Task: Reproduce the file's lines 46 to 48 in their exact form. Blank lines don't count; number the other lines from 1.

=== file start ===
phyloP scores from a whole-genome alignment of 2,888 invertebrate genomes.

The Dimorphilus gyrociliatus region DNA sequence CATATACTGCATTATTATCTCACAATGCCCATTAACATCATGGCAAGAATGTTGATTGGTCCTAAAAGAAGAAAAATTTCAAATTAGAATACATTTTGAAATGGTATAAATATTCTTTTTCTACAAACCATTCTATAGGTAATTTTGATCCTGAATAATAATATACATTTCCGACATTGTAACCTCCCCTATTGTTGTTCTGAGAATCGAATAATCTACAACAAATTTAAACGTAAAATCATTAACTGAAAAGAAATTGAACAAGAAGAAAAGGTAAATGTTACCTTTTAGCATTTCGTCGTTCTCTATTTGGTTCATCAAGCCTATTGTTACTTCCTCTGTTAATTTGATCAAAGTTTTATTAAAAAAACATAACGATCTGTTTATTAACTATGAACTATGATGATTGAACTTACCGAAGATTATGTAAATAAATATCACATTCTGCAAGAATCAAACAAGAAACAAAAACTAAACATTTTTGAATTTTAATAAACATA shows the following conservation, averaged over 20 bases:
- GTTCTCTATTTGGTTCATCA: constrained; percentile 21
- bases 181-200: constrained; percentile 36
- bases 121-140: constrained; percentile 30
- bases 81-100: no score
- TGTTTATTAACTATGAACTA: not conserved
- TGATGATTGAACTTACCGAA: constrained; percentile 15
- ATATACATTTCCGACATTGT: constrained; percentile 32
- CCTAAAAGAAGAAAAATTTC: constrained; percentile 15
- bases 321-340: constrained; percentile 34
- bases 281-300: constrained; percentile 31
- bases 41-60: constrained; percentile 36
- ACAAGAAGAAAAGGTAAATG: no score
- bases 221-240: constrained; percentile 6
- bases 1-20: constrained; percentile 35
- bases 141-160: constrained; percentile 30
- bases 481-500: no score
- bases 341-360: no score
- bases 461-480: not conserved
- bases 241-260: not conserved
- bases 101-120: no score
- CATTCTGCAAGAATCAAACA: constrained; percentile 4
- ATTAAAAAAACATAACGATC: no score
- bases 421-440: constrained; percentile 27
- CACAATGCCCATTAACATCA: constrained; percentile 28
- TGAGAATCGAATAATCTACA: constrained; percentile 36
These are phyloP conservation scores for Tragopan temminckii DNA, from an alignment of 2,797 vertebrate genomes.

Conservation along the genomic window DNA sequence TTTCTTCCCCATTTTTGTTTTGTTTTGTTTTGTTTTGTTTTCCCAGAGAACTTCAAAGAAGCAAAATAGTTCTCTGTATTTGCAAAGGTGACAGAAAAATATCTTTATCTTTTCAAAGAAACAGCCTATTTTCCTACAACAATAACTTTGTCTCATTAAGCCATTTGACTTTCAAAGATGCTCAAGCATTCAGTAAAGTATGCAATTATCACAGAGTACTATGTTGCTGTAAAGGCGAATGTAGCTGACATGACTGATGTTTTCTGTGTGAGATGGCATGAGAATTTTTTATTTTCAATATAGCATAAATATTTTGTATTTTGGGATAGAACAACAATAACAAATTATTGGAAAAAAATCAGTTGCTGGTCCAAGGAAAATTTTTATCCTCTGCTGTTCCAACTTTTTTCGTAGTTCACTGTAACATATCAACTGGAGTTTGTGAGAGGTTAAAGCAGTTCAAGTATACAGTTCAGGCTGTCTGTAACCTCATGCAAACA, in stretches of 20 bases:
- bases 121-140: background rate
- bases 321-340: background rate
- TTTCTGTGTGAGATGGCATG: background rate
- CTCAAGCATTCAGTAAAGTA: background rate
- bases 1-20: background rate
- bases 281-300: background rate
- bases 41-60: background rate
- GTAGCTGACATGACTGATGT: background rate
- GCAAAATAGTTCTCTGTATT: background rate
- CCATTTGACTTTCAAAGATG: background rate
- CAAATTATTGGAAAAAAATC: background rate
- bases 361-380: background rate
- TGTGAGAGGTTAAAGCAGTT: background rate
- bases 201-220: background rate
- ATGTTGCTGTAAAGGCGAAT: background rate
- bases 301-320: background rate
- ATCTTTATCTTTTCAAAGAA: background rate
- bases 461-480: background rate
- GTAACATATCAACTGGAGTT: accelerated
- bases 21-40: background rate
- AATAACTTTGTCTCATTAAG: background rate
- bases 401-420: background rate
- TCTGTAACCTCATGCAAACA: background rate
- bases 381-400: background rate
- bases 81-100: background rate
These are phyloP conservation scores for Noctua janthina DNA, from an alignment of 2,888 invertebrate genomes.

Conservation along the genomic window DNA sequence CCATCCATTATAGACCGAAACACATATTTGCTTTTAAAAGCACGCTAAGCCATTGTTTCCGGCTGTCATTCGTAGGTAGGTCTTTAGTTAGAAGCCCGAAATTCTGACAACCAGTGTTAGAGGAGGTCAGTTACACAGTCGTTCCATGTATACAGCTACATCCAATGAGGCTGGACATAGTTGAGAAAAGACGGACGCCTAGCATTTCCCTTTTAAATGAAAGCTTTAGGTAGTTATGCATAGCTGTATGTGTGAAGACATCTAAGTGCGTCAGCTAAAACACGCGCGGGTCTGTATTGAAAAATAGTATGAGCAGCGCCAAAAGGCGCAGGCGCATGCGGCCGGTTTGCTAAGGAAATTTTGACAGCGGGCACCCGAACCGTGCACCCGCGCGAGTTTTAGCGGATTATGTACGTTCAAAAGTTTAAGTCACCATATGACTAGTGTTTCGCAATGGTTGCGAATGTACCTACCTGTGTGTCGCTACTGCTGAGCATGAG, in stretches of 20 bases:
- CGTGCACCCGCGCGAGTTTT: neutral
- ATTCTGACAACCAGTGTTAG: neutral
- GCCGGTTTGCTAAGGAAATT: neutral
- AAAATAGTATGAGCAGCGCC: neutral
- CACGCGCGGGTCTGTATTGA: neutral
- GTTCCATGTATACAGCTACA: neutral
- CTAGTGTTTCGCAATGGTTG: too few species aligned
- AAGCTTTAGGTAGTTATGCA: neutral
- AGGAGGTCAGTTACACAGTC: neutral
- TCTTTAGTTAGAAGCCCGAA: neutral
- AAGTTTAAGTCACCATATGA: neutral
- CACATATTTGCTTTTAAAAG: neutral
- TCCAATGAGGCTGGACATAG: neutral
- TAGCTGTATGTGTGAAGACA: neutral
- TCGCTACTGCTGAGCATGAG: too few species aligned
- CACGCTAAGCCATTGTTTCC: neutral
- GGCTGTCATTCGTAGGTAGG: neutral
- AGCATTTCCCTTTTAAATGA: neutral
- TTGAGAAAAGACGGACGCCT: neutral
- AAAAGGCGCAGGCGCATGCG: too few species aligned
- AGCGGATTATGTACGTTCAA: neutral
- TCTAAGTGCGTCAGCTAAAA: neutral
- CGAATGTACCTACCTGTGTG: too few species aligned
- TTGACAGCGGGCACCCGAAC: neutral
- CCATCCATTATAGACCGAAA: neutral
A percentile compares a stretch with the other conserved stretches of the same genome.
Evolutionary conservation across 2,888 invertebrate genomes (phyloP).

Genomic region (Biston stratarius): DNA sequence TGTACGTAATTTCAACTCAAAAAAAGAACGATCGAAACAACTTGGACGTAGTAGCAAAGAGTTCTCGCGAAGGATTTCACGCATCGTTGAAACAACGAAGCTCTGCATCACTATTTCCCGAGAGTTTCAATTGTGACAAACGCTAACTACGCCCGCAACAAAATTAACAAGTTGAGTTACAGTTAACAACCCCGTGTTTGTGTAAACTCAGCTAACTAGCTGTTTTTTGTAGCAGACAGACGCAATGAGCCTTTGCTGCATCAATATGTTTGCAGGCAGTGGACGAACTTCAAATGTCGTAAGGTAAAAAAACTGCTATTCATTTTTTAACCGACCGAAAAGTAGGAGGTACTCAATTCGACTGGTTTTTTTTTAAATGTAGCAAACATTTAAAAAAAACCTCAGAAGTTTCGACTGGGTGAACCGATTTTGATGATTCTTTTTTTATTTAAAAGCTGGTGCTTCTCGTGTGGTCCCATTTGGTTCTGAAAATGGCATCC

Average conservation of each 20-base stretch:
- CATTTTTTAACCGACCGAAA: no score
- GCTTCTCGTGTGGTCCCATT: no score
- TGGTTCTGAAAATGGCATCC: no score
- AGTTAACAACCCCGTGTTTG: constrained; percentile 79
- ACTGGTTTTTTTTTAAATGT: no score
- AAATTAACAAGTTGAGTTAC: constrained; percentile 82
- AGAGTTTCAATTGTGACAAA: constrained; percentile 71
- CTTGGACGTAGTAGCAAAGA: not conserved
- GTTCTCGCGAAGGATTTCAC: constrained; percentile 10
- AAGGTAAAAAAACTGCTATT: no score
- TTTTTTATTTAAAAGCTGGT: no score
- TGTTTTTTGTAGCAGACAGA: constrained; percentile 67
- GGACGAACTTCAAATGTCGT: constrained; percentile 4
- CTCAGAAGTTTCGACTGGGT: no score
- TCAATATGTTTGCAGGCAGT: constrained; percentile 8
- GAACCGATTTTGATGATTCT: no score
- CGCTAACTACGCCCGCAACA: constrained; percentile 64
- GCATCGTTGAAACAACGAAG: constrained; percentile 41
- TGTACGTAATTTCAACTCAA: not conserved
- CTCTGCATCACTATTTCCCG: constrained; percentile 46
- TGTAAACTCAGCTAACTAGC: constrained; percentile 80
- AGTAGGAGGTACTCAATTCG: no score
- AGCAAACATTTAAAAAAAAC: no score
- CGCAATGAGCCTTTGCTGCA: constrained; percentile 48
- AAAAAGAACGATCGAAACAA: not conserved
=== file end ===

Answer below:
- ATCTTTATCTTTTCAAAGAA: background rate
- bases 461-480: background rate
- GTAACATATCAACTGGAGTT: accelerated